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Solar Energy News

What's happening around the world in the solar industry and how it might affect you
Neighbors and Solar

Imagine you spend about $10,000 for a 3-kW solar photovoltaic (PV) system – the size needed for an average family – and your neighbor to the east adds a second story to his garage.

The addition is designed for offspring who will perhaps never leave home, but it shades your new solar panels. It’s not too bad in summer, but in winter it blocks all but an hour of late morning sun. You would have been better off taking that two-week vacation in Jamaica or Cabo San Lucas.

Babcock Solar Town

They will come, suggests the 1989 baseball-oriented movie, “Field of Dreams”, starring Kevin Costner.

That’s certainly what real estate firm Kitson & Partners must have thought when they first purchased 18,000 acres of Florida Gulf shore properties, later named Babcock Ranch, and then started to build an ecofriendly, net zero energy, solar-powered town.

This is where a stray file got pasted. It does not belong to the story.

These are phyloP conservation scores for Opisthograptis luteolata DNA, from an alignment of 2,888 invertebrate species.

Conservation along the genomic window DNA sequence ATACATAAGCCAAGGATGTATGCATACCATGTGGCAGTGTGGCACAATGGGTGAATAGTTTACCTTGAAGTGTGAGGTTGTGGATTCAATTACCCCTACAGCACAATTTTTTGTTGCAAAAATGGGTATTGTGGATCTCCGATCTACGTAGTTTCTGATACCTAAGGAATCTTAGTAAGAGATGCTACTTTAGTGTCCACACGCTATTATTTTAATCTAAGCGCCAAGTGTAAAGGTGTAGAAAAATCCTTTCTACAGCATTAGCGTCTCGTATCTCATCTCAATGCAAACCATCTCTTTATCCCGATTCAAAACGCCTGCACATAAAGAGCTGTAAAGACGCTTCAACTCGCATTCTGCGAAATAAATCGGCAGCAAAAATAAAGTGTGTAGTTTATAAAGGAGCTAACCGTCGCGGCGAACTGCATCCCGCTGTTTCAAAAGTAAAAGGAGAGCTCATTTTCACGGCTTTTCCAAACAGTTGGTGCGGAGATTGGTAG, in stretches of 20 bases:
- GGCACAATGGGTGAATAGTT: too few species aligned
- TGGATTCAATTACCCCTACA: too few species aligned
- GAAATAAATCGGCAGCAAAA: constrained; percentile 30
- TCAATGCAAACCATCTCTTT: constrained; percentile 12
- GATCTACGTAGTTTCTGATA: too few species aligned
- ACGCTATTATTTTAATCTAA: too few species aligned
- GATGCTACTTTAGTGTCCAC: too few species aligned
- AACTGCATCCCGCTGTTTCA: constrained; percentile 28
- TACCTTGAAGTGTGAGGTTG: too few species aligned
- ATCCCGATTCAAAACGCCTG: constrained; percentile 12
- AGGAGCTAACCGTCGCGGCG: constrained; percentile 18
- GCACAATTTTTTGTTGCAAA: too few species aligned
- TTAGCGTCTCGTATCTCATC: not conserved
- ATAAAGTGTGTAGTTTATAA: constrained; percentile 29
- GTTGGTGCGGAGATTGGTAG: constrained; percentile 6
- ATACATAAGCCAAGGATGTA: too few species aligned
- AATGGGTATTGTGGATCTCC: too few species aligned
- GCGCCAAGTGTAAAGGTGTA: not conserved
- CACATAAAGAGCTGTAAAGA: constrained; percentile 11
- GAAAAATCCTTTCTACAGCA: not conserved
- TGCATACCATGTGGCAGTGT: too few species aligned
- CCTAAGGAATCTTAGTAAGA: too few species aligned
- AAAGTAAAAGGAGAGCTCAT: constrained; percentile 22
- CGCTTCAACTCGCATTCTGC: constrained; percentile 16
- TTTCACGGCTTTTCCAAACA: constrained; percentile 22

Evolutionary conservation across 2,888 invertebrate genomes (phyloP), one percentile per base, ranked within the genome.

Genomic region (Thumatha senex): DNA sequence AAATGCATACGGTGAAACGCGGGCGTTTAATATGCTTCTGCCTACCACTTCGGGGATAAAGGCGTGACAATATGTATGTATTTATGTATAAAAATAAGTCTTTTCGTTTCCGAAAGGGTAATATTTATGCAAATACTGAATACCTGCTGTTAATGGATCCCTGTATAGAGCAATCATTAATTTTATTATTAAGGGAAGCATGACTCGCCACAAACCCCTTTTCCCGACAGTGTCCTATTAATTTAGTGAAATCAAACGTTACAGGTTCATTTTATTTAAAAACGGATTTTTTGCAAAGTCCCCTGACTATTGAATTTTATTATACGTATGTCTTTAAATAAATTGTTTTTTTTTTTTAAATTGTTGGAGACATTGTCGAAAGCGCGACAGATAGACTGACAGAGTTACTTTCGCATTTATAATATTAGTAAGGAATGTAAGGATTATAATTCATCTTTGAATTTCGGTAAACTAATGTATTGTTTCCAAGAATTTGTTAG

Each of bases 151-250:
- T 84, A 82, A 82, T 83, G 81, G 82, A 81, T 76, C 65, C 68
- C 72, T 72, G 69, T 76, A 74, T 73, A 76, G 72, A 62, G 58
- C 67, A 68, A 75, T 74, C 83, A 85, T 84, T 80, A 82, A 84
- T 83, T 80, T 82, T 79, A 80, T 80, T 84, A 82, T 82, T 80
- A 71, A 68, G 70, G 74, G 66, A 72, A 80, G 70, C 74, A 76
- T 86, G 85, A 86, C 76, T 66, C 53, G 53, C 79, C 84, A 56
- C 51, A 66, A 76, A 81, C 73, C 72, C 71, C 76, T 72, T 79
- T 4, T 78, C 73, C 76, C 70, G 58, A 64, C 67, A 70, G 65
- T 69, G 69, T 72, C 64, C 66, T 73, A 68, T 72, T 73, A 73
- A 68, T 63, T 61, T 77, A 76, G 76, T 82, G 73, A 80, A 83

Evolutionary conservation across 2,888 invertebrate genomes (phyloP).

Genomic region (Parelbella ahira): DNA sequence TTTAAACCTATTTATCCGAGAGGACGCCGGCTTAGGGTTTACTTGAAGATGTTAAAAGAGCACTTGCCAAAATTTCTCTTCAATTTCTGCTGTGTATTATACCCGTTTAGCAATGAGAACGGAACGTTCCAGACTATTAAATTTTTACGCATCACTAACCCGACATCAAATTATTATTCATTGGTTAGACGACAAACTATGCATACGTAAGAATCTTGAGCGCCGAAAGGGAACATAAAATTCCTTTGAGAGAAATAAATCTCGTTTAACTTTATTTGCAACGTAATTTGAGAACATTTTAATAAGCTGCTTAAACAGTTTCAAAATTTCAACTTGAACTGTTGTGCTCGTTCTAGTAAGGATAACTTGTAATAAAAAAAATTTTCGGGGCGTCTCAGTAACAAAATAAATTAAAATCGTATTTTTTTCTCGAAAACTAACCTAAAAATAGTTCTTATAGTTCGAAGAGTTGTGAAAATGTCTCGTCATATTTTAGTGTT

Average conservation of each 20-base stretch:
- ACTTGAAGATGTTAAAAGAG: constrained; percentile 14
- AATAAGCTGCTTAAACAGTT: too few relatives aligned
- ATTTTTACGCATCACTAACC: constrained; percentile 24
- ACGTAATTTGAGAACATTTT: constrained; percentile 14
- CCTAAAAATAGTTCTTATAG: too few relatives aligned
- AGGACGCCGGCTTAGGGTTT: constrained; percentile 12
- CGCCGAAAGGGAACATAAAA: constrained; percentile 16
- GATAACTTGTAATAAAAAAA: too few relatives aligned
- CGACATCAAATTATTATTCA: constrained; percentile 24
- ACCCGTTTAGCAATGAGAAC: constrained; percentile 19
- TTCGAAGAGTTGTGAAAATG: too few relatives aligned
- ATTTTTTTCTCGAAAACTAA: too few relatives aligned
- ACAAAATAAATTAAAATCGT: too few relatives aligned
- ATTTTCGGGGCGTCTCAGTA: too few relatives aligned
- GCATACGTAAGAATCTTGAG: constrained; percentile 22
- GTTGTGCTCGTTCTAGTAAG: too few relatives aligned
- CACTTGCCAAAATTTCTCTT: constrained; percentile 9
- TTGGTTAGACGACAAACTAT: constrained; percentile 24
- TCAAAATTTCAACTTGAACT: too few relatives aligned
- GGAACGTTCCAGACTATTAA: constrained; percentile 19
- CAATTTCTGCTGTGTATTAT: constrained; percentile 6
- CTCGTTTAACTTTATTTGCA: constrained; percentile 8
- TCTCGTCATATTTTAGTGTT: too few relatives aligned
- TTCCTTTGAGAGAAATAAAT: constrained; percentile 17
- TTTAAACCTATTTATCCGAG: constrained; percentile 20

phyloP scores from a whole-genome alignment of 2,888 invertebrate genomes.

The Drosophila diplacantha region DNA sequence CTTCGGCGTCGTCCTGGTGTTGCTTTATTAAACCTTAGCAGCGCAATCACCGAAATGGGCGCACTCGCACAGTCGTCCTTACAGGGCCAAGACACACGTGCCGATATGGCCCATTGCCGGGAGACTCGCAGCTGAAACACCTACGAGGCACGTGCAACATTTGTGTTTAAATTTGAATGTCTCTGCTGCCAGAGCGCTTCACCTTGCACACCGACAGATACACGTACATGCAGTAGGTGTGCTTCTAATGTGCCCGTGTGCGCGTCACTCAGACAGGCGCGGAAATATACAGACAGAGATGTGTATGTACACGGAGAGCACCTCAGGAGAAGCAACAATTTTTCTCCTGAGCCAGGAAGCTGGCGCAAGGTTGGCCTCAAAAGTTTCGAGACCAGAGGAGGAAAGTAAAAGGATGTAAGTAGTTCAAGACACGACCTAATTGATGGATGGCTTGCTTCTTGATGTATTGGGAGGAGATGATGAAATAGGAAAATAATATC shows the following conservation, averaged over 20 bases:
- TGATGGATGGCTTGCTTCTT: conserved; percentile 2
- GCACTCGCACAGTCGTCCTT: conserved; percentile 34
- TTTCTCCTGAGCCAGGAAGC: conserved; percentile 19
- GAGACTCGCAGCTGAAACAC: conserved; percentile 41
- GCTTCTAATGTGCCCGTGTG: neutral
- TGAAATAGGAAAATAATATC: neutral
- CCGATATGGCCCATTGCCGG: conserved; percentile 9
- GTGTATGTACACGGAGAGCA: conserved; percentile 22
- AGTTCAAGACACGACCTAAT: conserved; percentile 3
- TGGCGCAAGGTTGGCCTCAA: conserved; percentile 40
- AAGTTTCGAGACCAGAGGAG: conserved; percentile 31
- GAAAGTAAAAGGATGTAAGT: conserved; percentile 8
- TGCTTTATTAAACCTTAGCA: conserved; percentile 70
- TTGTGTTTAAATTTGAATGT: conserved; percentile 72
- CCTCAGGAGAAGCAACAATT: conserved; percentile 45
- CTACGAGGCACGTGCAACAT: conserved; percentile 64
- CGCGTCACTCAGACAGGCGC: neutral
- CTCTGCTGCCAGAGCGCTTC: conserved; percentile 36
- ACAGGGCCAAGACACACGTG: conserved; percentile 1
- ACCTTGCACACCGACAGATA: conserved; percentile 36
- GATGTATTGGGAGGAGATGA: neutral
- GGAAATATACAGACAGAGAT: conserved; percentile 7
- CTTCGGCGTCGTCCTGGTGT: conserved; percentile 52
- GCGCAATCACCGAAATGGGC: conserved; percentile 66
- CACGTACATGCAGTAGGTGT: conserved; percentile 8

On April 17, 2017, Suniva – a maker of crystalline silicon photovoltaic (PV) solar cells and modules – filed for Chapter 11 bankruptcy status.

No one in the solar energy industry was very surprised. Two weeks earlier, Suniva had laid off 131 workers from its Norcross, Georgia headquarters and plant, and shuttered its Saginaw, Michigan facility.

Solar On Townhouse

On May 31, Oregon lawmakers passed HB 2111 by a wide margin: 56 to 3 in the House, and 19 to 9 in the Senate. The bill prevents homeowner’s associations, or HOAs, from banning rooftop solar installations – a battle that has been ongoing since 2013, according to Democratic Chair Senator Mitch Greenlick, the bill’s sponsor.

Such battles between HOAs and homeowners are nothing new. Most have resulted in favorable passage of bills and amendments allowing solar photovoltaic rooftop panels. This was the case in California, where AB 2188 (December 17, 2014), aka the Solar Rights Act, prevented HOAs from banning solar energy on their properties purely for aesthetic reasons.